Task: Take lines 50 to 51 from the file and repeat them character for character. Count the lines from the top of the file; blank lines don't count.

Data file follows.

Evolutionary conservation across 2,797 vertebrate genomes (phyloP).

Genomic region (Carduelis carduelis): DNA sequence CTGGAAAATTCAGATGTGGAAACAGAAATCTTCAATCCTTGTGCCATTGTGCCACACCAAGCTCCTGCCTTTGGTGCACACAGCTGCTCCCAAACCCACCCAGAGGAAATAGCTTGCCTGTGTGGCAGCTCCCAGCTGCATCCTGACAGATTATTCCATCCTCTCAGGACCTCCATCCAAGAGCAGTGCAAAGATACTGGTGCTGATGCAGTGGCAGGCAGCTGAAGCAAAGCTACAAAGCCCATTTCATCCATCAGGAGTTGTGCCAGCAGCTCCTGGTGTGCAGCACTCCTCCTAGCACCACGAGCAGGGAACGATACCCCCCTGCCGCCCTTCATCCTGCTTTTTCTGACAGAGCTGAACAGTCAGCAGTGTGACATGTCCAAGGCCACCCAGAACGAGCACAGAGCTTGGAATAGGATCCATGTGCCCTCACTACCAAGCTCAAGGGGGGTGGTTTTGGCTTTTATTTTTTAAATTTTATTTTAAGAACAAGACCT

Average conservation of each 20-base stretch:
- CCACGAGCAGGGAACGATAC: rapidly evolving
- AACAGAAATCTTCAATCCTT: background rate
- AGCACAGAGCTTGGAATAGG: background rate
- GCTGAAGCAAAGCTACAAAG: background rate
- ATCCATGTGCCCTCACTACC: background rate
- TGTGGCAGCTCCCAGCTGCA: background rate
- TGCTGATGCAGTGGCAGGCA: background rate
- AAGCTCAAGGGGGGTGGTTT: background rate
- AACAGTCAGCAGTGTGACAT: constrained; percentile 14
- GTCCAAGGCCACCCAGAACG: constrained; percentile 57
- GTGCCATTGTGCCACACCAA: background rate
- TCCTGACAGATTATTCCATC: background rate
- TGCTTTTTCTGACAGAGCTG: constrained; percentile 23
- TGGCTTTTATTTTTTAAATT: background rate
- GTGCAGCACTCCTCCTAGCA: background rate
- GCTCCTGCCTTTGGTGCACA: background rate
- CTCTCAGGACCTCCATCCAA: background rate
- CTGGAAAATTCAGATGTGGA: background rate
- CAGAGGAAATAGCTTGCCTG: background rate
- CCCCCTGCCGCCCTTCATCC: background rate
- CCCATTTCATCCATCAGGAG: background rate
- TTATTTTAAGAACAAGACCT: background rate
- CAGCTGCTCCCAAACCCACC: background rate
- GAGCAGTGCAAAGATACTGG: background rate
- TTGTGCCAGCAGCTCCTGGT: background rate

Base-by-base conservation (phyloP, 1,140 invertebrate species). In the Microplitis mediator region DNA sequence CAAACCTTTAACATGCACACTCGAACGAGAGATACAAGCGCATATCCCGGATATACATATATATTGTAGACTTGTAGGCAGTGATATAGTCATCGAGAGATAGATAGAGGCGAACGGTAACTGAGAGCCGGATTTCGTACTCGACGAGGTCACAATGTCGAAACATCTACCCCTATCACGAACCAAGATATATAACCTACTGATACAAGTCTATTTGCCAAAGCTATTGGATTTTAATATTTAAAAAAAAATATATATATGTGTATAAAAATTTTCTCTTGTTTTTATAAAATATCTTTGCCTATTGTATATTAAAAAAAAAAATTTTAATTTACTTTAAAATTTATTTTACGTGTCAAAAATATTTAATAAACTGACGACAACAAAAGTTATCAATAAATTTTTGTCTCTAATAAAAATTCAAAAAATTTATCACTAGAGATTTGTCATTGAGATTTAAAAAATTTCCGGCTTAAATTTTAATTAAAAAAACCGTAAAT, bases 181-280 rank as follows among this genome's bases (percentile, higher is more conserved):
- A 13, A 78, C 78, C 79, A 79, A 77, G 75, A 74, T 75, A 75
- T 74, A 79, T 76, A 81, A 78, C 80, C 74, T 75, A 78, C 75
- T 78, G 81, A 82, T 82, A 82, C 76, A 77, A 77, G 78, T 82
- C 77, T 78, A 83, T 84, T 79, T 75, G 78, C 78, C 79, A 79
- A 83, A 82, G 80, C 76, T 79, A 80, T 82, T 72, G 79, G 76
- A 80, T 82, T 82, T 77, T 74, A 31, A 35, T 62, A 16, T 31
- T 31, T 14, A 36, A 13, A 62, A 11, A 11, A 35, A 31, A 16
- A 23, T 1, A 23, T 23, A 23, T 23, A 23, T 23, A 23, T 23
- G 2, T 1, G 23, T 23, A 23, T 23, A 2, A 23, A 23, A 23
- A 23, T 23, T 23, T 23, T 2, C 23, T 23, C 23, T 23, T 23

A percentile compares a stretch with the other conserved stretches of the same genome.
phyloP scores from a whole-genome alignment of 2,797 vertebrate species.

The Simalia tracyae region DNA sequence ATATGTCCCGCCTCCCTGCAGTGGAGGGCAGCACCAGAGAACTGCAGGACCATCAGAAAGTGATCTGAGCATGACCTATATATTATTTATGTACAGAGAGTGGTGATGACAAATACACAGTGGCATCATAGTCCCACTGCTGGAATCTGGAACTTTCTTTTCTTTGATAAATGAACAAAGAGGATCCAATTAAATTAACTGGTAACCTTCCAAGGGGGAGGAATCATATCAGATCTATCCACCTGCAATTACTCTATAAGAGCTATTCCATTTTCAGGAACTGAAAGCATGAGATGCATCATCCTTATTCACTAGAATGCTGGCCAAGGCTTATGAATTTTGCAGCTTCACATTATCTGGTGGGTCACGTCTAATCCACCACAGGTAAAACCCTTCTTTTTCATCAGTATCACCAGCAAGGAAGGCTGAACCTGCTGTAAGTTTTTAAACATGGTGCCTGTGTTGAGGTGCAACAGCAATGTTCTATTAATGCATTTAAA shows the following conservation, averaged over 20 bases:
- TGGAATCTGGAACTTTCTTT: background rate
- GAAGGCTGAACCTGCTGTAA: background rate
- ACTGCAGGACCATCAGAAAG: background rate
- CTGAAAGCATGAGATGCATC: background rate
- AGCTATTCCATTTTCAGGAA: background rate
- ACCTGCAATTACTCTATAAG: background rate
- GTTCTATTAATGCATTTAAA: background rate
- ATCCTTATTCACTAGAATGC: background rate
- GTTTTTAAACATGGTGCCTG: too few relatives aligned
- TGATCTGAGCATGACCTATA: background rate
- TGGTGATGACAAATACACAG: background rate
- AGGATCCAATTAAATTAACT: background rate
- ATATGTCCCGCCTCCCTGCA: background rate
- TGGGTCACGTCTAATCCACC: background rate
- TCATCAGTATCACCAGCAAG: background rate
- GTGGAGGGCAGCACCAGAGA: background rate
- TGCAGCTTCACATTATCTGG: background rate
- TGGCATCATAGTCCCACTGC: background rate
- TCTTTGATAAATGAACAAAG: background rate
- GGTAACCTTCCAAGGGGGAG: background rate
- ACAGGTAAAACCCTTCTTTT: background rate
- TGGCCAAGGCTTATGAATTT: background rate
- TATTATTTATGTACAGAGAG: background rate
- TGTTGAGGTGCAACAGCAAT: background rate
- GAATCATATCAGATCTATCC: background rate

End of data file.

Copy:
- ATCCTTATTCACTAGAATGC: background rate
- GTTTTTAAACATGGTGCCTG: too few relatives aligned